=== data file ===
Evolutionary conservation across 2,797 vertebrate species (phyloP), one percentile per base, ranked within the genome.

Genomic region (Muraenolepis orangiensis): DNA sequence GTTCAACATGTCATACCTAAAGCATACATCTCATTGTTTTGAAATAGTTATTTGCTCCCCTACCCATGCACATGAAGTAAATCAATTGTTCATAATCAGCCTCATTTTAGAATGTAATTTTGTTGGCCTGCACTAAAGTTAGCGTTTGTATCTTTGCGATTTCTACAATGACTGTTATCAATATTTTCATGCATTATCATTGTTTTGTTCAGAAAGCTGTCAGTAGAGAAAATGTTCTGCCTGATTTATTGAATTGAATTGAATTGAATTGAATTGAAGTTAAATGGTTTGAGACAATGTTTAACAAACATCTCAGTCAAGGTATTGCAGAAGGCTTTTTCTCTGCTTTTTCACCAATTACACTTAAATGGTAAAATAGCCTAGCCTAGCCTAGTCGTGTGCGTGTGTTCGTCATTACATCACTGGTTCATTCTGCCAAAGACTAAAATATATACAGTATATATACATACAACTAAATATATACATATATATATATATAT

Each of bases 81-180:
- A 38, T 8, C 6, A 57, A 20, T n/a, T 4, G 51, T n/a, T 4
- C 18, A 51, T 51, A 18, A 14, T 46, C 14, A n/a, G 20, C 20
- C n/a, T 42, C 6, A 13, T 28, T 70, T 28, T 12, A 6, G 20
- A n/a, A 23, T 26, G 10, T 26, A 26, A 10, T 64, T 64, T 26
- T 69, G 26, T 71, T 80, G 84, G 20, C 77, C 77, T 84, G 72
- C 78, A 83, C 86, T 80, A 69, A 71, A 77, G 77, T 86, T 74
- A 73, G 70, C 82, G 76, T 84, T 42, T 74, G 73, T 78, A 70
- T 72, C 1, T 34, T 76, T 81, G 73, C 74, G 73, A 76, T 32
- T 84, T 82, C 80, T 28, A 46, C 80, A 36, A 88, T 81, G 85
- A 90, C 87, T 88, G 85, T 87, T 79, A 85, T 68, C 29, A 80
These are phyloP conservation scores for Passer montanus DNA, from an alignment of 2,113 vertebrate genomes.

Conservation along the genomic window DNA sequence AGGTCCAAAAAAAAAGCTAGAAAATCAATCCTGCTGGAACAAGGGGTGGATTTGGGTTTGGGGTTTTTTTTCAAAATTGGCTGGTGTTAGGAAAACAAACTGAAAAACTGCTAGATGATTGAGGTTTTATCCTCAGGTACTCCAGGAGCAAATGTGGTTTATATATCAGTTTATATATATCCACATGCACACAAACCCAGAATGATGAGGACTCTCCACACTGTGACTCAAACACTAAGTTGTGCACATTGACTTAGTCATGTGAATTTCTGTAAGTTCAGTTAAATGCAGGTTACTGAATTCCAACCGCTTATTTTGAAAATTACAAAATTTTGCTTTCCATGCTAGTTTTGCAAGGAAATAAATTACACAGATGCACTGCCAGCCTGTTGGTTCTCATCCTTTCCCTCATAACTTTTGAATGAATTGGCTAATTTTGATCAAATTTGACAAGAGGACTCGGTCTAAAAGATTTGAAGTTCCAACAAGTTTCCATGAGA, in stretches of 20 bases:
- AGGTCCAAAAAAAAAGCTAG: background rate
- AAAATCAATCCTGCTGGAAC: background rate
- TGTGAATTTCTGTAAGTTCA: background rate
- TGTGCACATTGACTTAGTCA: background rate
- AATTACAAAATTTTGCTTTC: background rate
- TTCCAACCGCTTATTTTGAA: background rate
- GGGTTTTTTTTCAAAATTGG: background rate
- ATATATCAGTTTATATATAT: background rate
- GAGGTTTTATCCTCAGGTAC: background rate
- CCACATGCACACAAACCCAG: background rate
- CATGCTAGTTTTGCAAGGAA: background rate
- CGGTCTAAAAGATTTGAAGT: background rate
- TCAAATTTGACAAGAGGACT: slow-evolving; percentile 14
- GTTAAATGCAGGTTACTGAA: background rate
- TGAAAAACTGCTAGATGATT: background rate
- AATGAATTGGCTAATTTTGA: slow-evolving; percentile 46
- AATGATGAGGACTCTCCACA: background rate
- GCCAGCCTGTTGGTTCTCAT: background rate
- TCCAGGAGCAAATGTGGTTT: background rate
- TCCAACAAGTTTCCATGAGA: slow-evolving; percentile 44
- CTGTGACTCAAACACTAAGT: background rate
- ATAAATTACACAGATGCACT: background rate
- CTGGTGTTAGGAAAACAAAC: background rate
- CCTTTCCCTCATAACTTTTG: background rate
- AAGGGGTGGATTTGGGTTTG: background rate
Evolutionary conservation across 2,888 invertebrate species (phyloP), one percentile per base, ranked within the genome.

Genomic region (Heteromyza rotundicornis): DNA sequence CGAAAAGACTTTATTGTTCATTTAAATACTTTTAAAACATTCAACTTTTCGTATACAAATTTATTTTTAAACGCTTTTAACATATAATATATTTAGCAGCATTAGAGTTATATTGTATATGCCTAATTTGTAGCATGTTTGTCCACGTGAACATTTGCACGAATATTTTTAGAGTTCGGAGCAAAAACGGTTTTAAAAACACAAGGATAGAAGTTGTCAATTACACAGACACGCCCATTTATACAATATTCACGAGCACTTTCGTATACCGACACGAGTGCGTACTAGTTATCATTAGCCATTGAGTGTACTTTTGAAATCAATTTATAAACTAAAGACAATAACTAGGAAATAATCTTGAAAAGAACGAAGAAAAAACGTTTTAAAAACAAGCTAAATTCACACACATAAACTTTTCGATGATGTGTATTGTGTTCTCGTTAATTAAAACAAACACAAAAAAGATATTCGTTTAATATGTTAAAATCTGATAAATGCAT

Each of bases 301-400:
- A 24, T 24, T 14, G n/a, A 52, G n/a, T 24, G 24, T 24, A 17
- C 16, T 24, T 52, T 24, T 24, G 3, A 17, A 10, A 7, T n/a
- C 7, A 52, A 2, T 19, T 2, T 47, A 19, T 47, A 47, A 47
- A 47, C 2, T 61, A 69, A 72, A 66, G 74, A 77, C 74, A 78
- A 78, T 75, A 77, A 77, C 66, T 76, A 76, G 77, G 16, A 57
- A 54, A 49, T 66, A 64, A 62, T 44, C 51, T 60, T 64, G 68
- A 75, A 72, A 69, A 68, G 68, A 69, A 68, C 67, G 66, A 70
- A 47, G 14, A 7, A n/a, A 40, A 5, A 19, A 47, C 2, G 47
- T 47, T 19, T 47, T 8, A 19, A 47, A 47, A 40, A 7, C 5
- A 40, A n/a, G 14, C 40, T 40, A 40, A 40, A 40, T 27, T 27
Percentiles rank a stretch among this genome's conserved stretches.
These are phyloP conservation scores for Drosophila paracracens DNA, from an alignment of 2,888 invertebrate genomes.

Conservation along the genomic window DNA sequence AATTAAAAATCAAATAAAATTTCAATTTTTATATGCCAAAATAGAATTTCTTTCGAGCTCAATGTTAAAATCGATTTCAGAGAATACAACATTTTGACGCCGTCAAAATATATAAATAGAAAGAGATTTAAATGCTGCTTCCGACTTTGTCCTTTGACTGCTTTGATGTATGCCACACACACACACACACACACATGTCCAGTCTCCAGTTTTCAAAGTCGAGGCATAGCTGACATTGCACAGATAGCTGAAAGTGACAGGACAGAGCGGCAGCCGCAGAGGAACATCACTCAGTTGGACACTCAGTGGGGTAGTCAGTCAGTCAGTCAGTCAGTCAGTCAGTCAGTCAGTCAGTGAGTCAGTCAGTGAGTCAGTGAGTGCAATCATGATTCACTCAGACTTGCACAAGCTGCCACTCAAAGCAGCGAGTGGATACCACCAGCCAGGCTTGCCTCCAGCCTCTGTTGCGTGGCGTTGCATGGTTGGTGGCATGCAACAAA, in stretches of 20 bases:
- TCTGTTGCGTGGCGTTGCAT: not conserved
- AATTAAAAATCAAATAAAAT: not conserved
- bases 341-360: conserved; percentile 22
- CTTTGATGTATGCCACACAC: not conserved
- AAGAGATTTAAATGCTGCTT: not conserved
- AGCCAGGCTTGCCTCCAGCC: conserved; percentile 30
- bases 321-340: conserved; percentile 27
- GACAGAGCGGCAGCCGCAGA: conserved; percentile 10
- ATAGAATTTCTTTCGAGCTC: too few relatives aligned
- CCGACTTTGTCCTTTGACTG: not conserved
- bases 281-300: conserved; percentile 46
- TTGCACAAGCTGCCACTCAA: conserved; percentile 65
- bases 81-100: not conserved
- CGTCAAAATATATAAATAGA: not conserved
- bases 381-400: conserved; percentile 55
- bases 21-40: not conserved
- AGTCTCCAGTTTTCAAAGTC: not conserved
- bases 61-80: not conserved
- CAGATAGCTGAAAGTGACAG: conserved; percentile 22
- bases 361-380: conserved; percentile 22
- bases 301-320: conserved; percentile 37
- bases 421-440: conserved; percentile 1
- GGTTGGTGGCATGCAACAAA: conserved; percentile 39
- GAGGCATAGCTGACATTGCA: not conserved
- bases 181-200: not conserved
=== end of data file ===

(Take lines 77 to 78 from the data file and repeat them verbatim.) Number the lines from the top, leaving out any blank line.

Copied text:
- bases 301-320: conserved; percentile 37
- bases 421-440: conserved; percentile 1